Studies for the Abbot Point environmental impact statement (EIS) began yesterday, which if approved will enable construction of the port expansion.
The construction project will create 120 new jobs over a period of four months, after which port employment will consist of flow-on supply chain roles, according to Natural Resources and Mines minister Anthony Lynham.
The minister said the Queensland government was committed to a balance of protecting the environment and delivering infrastructure projects.
“That’s why we canned the Newman Government’s plan to dump dredge spoil in the Caley Valley Wetlands and will instead place dredged material on unused industrial land next to the existing coal terminal,” he said.
“The port expansion is a critical element for unlocking the coal reserves in the Galilee basin, which has the capacity to take Queensland’s coal industry to the next level and create thousands of jobs.”
Lynham said the EIS would take from six to nine months to complete, and will be fully funded by Adani.
The number of jobs which will be created by the Carmichael project has generated some controversy, with an expert witness brought by Adani to the Land Court saying the mine will create only 1464 full-time jobs, compared with the figure of 10,000 touted by Adani and the Queensland Resources Council.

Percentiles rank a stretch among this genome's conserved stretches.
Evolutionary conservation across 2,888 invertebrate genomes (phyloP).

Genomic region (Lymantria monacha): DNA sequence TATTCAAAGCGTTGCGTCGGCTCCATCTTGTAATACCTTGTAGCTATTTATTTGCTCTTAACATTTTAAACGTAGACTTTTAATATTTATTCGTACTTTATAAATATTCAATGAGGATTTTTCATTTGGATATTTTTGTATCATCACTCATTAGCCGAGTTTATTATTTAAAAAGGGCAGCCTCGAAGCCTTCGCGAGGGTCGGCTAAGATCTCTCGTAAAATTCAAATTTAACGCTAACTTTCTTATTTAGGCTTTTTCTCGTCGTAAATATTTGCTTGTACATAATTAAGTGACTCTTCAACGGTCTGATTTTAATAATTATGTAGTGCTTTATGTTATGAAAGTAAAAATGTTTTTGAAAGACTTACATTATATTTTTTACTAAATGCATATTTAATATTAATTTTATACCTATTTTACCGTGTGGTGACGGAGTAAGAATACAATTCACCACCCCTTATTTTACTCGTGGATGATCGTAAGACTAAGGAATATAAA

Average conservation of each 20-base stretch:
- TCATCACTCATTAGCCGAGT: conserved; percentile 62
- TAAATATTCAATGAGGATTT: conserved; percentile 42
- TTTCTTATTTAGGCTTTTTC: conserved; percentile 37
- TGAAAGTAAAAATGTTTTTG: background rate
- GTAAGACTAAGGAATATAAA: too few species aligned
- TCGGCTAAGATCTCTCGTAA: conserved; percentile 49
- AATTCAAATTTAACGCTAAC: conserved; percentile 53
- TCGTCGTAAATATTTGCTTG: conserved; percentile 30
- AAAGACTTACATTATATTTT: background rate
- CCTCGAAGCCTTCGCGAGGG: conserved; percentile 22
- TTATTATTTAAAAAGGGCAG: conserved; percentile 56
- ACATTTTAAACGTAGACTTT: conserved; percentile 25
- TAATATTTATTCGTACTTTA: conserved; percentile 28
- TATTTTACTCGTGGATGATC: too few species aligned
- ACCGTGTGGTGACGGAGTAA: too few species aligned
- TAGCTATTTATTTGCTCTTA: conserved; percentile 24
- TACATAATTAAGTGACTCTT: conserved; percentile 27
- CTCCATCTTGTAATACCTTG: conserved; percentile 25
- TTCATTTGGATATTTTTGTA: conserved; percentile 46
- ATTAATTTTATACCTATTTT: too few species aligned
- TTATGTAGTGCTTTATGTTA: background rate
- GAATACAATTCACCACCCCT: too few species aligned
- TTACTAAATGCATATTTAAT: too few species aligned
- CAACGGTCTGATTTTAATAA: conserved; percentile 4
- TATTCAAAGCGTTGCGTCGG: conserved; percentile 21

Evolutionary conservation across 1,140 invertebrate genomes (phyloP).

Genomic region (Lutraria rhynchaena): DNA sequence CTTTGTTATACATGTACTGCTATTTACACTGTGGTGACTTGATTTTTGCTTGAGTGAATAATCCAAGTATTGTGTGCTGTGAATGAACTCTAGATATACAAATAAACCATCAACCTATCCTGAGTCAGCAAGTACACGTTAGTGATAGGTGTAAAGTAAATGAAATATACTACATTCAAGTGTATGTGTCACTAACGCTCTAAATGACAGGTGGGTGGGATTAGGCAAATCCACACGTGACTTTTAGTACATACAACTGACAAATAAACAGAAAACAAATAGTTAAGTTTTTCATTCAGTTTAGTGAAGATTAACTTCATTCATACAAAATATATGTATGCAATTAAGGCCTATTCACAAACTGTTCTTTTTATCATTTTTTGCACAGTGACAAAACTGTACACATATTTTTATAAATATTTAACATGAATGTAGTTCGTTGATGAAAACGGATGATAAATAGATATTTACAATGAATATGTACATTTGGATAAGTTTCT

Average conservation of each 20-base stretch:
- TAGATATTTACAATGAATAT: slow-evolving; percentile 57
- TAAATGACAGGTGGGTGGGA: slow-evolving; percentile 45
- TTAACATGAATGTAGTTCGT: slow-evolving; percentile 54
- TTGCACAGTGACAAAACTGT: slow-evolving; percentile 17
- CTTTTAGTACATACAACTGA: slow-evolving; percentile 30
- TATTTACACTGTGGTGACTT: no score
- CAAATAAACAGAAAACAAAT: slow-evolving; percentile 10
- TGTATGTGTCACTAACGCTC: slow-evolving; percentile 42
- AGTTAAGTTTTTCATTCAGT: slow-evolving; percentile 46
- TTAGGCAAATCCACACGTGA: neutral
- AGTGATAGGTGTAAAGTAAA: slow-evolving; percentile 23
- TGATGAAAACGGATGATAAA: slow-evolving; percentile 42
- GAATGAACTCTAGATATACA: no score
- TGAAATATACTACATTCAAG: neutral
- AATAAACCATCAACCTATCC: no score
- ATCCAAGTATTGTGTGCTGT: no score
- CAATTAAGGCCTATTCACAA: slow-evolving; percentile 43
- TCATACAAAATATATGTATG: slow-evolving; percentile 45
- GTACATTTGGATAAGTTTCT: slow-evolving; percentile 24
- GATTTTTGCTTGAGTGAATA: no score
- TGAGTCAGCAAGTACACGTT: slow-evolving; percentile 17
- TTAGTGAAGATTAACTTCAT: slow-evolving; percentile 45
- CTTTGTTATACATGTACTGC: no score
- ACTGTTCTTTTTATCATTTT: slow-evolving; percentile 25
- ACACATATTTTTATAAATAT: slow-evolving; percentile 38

Downer EDI recently faced complaints lodged with the ASX that their announcement about signing a partnership with Adani had overstated the number of jobs which would be generated, and potentially affected investor movement in the wake of their agreement.
The Abbot Point expansion 25 km north-west of Bowen, will increase port capacity by 70 million tonnes per annum to cater for additional coal from the Galilee basin, achieving a total capacity of 120 million tonnes per annum.